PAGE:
LETHBRIDGE -- About 3,900 front line health care workers in Calgary and Edmonton will get their first dose of the new COVID-19 vaccine in six days, but it will likely be weeks before workers in Lethbridge and rural areas of Alberta are offered the treatment as well.

Alberta Health Minister Tyler Shandro said ICU doctors, nurses, respiratory therapists and long-term care workers will be among the first to receive the vaccine in the province.

Approved facilities include the Foothills Hospital and Lougheed Centre in Calgary along with two hospitals in Edmonton.

“We have the facilities and equipment in place to meet the ultra-cold storage requirement for these first shipments at two locations in Alberta, one in Edmonton, one in Calgary,” said Shandro.

The Chinook Regional Hospital in Lethbridge is equipped with an ultra-cold storage unit that would meet the requirements for the Pfizer-BioNTech vaccine that must be stored at temperatures below -70 C.

However Alberta Health Services said the first doses arriving next week will be targeted at health care workers in Calgary and Edmonton, where cases are highest, and the health care system capacity challenges are the most significant.

AHS said initially, the vaccine will be available in small quantities, requiring a phased approach to immunization.

“Pfizer’s requiring that we begin by administering their vaccine only at the site of delivery at this time,” added Shandro.

He said that means they can’t deliver it to continuing care facilities in the first round, but hoped by covering the staff it would start reducing the risk to patients and residents, as well as the burden and risk for staff.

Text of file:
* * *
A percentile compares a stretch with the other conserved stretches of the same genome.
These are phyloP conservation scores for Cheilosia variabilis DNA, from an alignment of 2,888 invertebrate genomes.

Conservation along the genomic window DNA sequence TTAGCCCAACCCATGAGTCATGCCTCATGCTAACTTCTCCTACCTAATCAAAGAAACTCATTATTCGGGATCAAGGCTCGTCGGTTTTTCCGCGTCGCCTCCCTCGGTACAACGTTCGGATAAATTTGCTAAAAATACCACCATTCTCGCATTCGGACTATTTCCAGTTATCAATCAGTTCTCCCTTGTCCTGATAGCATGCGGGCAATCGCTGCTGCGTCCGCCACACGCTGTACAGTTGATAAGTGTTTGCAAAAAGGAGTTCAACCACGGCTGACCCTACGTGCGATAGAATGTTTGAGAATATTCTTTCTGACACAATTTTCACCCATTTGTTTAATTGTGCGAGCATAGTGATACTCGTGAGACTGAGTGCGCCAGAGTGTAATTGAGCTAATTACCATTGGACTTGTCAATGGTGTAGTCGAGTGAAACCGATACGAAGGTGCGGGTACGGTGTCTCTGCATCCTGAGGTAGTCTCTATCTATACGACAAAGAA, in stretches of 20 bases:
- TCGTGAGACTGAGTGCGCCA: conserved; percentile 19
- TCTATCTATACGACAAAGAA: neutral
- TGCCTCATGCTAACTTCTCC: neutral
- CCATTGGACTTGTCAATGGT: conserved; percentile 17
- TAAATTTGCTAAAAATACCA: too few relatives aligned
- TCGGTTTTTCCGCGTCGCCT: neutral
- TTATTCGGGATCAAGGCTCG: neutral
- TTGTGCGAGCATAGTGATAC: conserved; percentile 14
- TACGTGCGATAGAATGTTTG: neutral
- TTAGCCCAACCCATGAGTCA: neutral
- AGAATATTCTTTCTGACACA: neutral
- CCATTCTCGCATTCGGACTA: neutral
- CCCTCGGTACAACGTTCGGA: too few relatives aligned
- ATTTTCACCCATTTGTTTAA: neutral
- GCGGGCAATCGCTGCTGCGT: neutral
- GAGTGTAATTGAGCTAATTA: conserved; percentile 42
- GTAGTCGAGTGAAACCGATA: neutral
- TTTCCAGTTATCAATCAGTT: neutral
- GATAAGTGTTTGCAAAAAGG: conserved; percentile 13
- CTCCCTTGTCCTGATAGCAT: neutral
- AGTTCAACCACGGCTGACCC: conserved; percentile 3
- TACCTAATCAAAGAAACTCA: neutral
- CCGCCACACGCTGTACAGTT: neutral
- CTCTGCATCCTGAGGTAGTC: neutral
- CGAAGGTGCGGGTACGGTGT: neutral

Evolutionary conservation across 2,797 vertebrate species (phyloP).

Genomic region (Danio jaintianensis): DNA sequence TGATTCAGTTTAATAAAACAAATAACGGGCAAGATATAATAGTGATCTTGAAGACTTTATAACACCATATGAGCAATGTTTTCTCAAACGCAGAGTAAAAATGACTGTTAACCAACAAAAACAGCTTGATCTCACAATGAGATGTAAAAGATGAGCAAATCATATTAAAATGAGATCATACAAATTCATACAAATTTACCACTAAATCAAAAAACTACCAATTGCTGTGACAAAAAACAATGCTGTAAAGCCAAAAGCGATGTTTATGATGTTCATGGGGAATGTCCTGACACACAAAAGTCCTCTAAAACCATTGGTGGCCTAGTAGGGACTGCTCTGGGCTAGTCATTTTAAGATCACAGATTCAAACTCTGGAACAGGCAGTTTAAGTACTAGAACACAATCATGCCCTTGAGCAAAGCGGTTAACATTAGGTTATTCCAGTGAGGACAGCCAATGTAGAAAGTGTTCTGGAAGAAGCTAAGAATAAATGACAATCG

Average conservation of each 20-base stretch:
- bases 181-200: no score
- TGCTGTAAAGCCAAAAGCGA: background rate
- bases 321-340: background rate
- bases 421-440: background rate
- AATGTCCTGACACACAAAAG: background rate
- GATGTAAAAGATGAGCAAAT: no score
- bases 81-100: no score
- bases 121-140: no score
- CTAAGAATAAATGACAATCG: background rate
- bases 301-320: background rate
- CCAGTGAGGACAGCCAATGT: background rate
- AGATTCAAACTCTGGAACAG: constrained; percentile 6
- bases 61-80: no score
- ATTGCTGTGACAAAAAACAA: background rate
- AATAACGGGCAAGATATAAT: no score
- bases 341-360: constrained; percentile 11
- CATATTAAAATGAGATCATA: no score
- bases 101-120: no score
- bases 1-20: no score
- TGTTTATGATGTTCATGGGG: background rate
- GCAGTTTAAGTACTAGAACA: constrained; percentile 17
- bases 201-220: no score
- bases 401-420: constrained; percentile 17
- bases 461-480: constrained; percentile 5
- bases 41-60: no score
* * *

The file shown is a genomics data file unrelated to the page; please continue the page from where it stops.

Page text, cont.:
Pfizer-BioNTech COVID-19 vaccine

During a briefing Thursday afternoon, Dr. Deena Hinshaw, Alberta’s chief medical officer of health said the first amount of doses were being allocated to Edmonton and Calgary, “because that is where we have the greatest number of active cases, the greatest pressure on our acute care system.”

Hinshaw said that they’ve also had the largest outbreaks and greatest number of deaths at long term care and designated supportive living facilities in the two largest cities.

“We anticipate being able to roll that vaccine to other places in the province as soon as more doses arrive,” added Hinshaw.

She said the province is working very hard with the federal government to make plans for when subsequent doses of vaccine might be available.

An AHS spokesperson said province-wide immunizations of priority groups are anticipated to start in early January, once vaccines start arriving in large quantities and are authorized to be transported. Those vaccinated in Phase 1 will include long-term care and designated supported living residents and staff in those facilities, on-reserve First Nations individuals over age 65, seniors aged 75 and older, and health-care workers most needed to ensure workforce capacity and who are most likely to transmit COVID-19 to those at greatest risk.

Premier Jason Kenney told a town hall meeting Wednesday night that the hope was to vaccinate upwards of 400,000 Albertans within the first three months of next year.

“We hope to basically have those high priority populations inoculated by the end of the first quarter of next year, and then move into phase two, which would be the more general elderly population,” said Kenney.

He said in the summer the vaccine would be made available to the general population.

Health officials said it takes about 12 days to build immunity. The second doses will be given three weeks after the initial dose, and full immunity is expected to take effect in 28 days.

While the vaccine raises hope for many, Alberta’s NDP Opposition stressed the need for people to continue to follow health guidelines and take precautions to help limit the spread of COVID-19.

The NDP released internal AHS projections that indicate hospitalizations could rise more than 50 per cent in Calgary and Edmonton by Dec. 24.